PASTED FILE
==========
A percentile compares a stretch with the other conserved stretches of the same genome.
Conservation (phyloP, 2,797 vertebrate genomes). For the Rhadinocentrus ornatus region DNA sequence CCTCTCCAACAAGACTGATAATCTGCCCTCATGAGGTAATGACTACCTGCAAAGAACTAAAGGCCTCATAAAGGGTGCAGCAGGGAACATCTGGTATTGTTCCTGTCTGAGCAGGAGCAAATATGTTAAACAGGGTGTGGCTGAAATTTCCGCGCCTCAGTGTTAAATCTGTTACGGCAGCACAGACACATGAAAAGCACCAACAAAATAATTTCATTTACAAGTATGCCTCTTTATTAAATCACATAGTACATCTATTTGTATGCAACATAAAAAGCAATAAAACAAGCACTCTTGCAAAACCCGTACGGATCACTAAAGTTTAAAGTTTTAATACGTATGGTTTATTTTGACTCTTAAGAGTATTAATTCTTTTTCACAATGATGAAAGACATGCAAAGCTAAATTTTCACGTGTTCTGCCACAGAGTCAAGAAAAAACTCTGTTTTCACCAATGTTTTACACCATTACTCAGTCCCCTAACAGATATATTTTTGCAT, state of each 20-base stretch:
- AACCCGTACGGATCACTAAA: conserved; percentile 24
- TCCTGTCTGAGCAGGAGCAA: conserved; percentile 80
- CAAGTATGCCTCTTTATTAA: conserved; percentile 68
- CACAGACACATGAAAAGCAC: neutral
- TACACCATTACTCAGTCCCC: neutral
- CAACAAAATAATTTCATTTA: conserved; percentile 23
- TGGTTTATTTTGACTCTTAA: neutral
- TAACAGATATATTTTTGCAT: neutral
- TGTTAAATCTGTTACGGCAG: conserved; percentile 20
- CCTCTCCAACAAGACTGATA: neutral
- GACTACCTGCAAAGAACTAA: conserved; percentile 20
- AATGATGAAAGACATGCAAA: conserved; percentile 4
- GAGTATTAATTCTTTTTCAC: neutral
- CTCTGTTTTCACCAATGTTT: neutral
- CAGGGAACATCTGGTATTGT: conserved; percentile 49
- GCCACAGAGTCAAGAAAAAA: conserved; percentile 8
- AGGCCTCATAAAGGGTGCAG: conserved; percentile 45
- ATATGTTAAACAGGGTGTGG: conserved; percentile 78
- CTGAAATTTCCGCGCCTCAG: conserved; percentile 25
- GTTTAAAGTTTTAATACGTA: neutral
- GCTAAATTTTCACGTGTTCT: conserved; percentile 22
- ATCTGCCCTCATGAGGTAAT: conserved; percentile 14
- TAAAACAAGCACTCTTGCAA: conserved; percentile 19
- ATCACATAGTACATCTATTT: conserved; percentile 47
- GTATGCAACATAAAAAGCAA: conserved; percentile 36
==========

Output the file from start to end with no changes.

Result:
A percentile compares a stretch with the other conserved stretches of the same genome.
Conservation (phyloP, 2,797 vertebrate genomes). For the Rhadinocentrus ornatus region DNA sequence CCTCTCCAACAAGACTGATAATCTGCCCTCATGAGGTAATGACTACCTGCAAAGAACTAAAGGCCTCATAAAGGGTGCAGCAGGGAACATCTGGTATTGTTCCTGTCTGAGCAGGAGCAAATATGTTAAACAGGGTGTGGCTGAAATTTCCGCGCCTCAGTGTTAAATCTGTTACGGCAGCACAGACACATGAAAAGCACCAACAAAATAATTTCATTTACAAGTATGCCTCTTTATTAAATCACATAGTACATCTATTTGTATGCAACATAAAAAGCAATAAAACAAGCACTCTTGCAAAACCCGTACGGATCACTAAAGTTTAAAGTTTTAATACGTATGGTTTATTTTGACTCTTAAGAGTATTAATTCTTTTTCACAATGATGAAAGACATGCAAAGCTAAATTTTCACGTGTTCTGCCACAGAGTCAAGAAAAAACTCTGTTTTCACCAATGTTTTACACCATTACTCAGTCCCCTAACAGATATATTTTTGCAT, state of each 20-base stretch:
- AACCCGTACGGATCACTAAA: conserved; percentile 24
- TCCTGTCTGAGCAGGAGCAA: conserved; percentile 80
- CAAGTATGCCTCTTTATTAA: conserved; percentile 68
- CACAGACACATGAAAAGCAC: neutral
- TACACCATTACTCAGTCCCC: neutral
- CAACAAAATAATTTCATTTA: conserved; percentile 23
- TGGTTTATTTTGACTCTTAA: neutral
- TAACAGATATATTTTTGCAT: neutral
- TGTTAAATCTGTTACGGCAG: conserved; percentile 20
- CCTCTCCAACAAGACTGATA: neutral
- GACTACCTGCAAAGAACTAA: conserved; percentile 20
- AATGATGAAAGACATGCAAA: conserved; percentile 4
- GAGTATTAATTCTTTTTCAC: neutral
- CTCTGTTTTCACCAATGTTT: neutral
- CAGGGAACATCTGGTATTGT: conserved; percentile 49
- GCCACAGAGTCAAGAAAAAA: conserved; percentile 8
- AGGCCTCATAAAGGGTGCAG: conserved; percentile 45
- ATATGTTAAACAGGGTGTGG: conserved; percentile 78
- CTGAAATTTCCGCGCCTCAG: conserved; percentile 25
- GTTTAAAGTTTTAATACGTA: neutral
- GCTAAATTTTCACGTGTTCT: conserved; percentile 22
- ATCTGCCCTCATGAGGTAAT: conserved; percentile 14
- TAAAACAAGCACTCTTGCAA: conserved; percentile 19
- ATCACATAGTACATCTATTT: conserved; percentile 47
- GTATGCAACATAAAAAGCAA: conserved; percentile 36